Gloria gazed at him longingly. “Oh, no,” Rick shook his head defiantly. “He’s not getting my watch.”
“Oh, come on, Rick,” she said, slipping up and calling him by his real name. She paused briefly, hoping The Salesman didn’t notice. When he remained silent, she continued. “We can always score another one. This is a once in a lifetime opportunity.”
Rick glanced at the watch, then looked up at Gloria’s pleading eyes. He relinquished the watch with a bitter sigh and passed it back to The Salesman.
“Now give her the box,” Rick demanded.
The Salesman, still grinning, passed Gloria the box. “It’s been a pleasure doing business with you,” he said.
Gloria’s eager fingers searched the box for an opening. She found the top, pried open the box, and peered inside.
The box was empty.
“Son of a bitch,” she muttered. Then she turned to The Salesman, her eyes burning with rage. “You ripped me off.”
“I know the box appears to be empty, but just because you can’t see something, that doesn’t mean it isn’t there.”
“So the box is a riddle?” Gloria said, ready to chuck the thing at the salesman’s head.
“No, the box contains an airborne toxin, one you breathed in when you opened it. And only I possess the antidote. Those military trucks, they’re on their way to Fresno, where the virus has already begun to spread. I plan on selling my antidote to the highest bidder in Washington.”
Rick and Gloria looked at each other, then at The Salesman in the rearview mirror. They both threw their heads back and laughed loud enough for the salesman to hear. “Uh oh, better watch out, Jackie. It’s gonna get you.”
“You laugh now, but you’ll see. When the virus starts to take effect, you’ll be begging me for the antidote.”
They drove on, eventually seeing signs that advertised a rest stop. “Hey,” Gloria said, breathing laboriously, “can you pull over? I don’t feel so hot.”
“Are you just fucking with me?” Rick asked, knowing Gloria’s dark sense of humor.
“Wish I was,” she said through gritted teeth. “I’m burning up. And it feels like my insides are churning. Please, pull over.”
Rick pulled off at the rest area and Gloria exited the car and expelled her soufflé…along with a handful of blood.
“What the fuck did you do to her?!” Rick screamed.
“Would you like the cure? All it’s going to cost you is your car, your money, everything that you have on you.”
“You son of a bitch. You won’t get away with this.”
“Only time will tell for sure. Speaking of time, your wife, or whatever she is to you, doesn’t have much of it. Tick, tock. Tick, tock. Do you want the antidote? Or do you want her to turn into something beyond your worst nightmares?”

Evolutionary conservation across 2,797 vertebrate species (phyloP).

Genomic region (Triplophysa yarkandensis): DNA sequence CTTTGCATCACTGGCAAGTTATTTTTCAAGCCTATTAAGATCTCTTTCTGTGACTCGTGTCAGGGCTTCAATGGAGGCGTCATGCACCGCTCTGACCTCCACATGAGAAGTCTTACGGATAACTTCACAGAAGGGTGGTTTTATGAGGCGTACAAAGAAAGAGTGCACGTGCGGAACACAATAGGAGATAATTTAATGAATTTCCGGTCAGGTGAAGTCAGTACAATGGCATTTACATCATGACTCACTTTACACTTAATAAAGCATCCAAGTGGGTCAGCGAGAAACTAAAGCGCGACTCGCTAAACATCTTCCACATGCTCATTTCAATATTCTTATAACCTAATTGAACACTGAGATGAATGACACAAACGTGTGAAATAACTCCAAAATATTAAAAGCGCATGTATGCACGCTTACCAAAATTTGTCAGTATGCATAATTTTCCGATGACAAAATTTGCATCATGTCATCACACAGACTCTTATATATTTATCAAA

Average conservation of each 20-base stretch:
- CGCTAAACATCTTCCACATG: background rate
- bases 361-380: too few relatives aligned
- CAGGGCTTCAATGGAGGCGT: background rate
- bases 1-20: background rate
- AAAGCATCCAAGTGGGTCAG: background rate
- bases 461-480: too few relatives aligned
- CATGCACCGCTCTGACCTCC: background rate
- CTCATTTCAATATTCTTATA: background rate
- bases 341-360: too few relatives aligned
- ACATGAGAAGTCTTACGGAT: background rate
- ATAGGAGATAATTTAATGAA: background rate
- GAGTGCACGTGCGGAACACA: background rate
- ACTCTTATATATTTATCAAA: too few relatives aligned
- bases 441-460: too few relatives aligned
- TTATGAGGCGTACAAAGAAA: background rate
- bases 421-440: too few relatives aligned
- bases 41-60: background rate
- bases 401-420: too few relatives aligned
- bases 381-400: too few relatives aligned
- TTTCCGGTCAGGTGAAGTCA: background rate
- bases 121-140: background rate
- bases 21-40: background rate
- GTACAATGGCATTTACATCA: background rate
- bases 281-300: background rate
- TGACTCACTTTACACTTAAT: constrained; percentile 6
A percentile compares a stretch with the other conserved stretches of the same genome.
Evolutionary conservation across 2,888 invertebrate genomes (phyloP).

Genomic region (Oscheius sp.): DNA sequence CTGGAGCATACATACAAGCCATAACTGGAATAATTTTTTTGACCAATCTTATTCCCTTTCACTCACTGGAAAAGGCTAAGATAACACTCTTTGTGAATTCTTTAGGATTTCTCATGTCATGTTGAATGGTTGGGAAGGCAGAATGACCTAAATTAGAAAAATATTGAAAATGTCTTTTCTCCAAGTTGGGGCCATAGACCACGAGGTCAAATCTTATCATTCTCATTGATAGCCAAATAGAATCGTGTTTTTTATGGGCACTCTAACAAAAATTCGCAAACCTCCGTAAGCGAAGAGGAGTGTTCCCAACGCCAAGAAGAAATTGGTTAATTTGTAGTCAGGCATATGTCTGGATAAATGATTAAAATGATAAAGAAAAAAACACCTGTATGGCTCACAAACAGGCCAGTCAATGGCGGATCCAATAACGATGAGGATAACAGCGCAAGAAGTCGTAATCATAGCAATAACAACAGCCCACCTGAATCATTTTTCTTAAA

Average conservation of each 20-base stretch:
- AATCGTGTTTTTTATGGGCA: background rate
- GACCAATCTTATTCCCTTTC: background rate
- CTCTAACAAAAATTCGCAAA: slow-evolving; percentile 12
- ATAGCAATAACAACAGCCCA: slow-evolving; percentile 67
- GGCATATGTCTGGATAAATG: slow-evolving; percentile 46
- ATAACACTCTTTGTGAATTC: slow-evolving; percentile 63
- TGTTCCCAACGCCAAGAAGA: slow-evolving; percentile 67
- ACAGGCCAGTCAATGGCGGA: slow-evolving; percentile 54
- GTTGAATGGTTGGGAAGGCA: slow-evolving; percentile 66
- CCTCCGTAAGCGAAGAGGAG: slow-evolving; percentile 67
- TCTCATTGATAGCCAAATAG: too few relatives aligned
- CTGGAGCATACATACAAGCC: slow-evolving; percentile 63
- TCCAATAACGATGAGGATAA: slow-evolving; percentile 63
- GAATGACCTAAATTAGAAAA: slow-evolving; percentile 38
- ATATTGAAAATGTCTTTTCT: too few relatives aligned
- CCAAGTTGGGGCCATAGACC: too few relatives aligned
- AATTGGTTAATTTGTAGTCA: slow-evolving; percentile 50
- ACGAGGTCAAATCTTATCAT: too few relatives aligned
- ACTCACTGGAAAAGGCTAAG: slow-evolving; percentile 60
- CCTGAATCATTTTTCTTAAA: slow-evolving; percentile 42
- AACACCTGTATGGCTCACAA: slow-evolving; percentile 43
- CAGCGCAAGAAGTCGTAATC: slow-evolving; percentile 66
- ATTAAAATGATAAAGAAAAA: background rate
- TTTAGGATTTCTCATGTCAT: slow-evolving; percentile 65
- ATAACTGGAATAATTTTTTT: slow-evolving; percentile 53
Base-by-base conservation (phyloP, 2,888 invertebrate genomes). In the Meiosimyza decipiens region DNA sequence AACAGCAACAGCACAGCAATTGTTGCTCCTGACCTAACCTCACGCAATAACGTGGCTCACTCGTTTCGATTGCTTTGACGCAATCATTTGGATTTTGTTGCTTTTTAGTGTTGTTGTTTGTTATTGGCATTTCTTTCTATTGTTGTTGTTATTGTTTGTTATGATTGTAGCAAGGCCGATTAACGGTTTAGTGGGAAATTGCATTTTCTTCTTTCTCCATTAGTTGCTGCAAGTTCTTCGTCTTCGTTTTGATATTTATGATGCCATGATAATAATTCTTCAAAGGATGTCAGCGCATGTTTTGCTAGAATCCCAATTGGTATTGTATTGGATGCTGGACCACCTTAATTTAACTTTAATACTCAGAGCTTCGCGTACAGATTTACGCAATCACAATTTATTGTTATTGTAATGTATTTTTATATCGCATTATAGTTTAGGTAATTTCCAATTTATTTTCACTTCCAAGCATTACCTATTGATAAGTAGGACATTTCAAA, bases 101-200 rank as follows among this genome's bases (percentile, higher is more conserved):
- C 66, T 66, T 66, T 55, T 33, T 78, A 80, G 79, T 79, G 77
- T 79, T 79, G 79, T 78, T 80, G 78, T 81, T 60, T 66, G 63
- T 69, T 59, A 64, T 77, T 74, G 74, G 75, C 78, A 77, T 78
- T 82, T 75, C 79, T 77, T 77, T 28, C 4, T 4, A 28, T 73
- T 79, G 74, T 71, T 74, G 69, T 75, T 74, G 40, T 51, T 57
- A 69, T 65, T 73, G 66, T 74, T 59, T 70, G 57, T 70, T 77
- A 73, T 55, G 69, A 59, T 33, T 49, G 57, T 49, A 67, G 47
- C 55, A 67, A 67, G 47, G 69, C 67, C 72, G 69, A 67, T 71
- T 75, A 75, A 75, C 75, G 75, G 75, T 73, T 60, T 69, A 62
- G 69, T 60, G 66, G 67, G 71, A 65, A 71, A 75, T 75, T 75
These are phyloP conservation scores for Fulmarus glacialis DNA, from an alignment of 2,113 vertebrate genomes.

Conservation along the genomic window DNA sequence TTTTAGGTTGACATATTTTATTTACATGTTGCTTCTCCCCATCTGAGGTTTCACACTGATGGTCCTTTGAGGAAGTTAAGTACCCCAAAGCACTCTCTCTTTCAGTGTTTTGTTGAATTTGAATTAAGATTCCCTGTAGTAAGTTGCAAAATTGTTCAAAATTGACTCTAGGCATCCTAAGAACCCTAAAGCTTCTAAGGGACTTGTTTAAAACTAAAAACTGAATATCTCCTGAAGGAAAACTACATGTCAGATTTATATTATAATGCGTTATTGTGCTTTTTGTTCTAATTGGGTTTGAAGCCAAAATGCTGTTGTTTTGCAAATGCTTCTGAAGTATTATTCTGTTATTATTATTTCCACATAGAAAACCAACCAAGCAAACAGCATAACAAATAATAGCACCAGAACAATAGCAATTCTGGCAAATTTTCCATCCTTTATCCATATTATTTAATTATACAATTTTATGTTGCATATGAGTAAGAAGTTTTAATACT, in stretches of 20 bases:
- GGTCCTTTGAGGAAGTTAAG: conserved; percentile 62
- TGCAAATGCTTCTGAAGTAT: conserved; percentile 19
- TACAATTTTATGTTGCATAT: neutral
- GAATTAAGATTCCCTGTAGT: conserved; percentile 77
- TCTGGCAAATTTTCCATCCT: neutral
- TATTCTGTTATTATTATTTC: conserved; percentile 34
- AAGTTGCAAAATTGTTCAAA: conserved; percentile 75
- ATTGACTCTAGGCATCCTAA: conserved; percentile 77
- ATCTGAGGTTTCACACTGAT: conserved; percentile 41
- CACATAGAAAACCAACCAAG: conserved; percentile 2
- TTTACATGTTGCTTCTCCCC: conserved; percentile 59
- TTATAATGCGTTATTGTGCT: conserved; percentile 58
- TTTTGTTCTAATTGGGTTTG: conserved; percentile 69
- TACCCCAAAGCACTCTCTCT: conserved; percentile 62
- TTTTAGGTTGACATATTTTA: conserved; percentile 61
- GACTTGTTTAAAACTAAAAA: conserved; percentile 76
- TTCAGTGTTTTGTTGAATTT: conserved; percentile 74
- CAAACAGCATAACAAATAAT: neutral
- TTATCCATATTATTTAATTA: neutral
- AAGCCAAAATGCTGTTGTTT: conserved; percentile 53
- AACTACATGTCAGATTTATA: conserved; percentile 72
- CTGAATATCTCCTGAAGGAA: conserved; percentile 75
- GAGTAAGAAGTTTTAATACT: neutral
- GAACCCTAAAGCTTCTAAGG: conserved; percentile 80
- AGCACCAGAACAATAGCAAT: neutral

“Take it,” Rick sighed, his fists balled up, knuckles turning white from inner tension. “Take everything. Take it all. Just help her.”
The Salesman’s briefcase clicked as it opened. He removed a vial containing a reddish brown liquid and tossed it through the air to Rick, who just barely caught it in both hands.
“Good luck,” The Salesman breathed. “You’re going to need it.”
The con artists had just been conned. Now Rick and Gloria knew the sting. But if Rick didn’t act fast, Gloria would not live long enough to learn her lesson.
“Oh, and Rick, or John…whatever your real name is…it’s been a pleasure doing business with you.”
He took their keys and drove off into the night. Gloria lie on the pavement, writhing and convulsing, the heels of her black boots scraping against the asphalt. She rolled to her side, spraying more blood from her mouth across the pavement.
Rick fumbled with the vial, unplugging it and pouring the contents down Gloria’s throat and holding her mouth closed to help her swallow. He checked for a pulse, but couldn’t find one.
“Gloria? Gloria! Can you hear me? Come on, stay with me, babe. Don’t go anywhere.”
Gloria’s eyes snapped open, her pupils vanished. Her eyes grey and cold, the absence of life. Her dry, pallid skin highlighted her discolored veins as the life drained from her flesh. In the pale moonlight, she appeared to be decaying at an exponential rate.
Gloria sprang to her feet, teeth snapping, blood and foam dripping down her chin. Rick inched back as Gloria staggered towards him, walking like it was her first time.
Two beams of light caught Rick’s gaze–burning, blinding light. The high beams of a military vehicle.
“Step away from the girl!” A voice commanded, clear and with authority. “She’s infected!”
Rick glared through the light and saw several men standing in the bed of the truck, all heavily armed, their guns aimed at Rick and Gloria.
With Rick’s back turned, Gloria crept up and sunk her teeth into the nape of his neck–ripping, tearing at the flesh. A thread of skin dangled from his neck to his chest, blood spurting out in thick jets across the pavement.
Rick could not hear the gunshots as the men opened fire and sprayed Gloria with bullets until she collapsed along the pavement. He could hear nothing other the rapid beating of his heart. Rick croaked as he tried to suck in the air. The last breath he would ever take.
Rick’s eyes closed.
Then they opened. And his mind was no longer his own. He had no memory, no control over his actions. He was filled with an insatiable hunger and his body was being driven by the most basic of impulses.
The need to feed.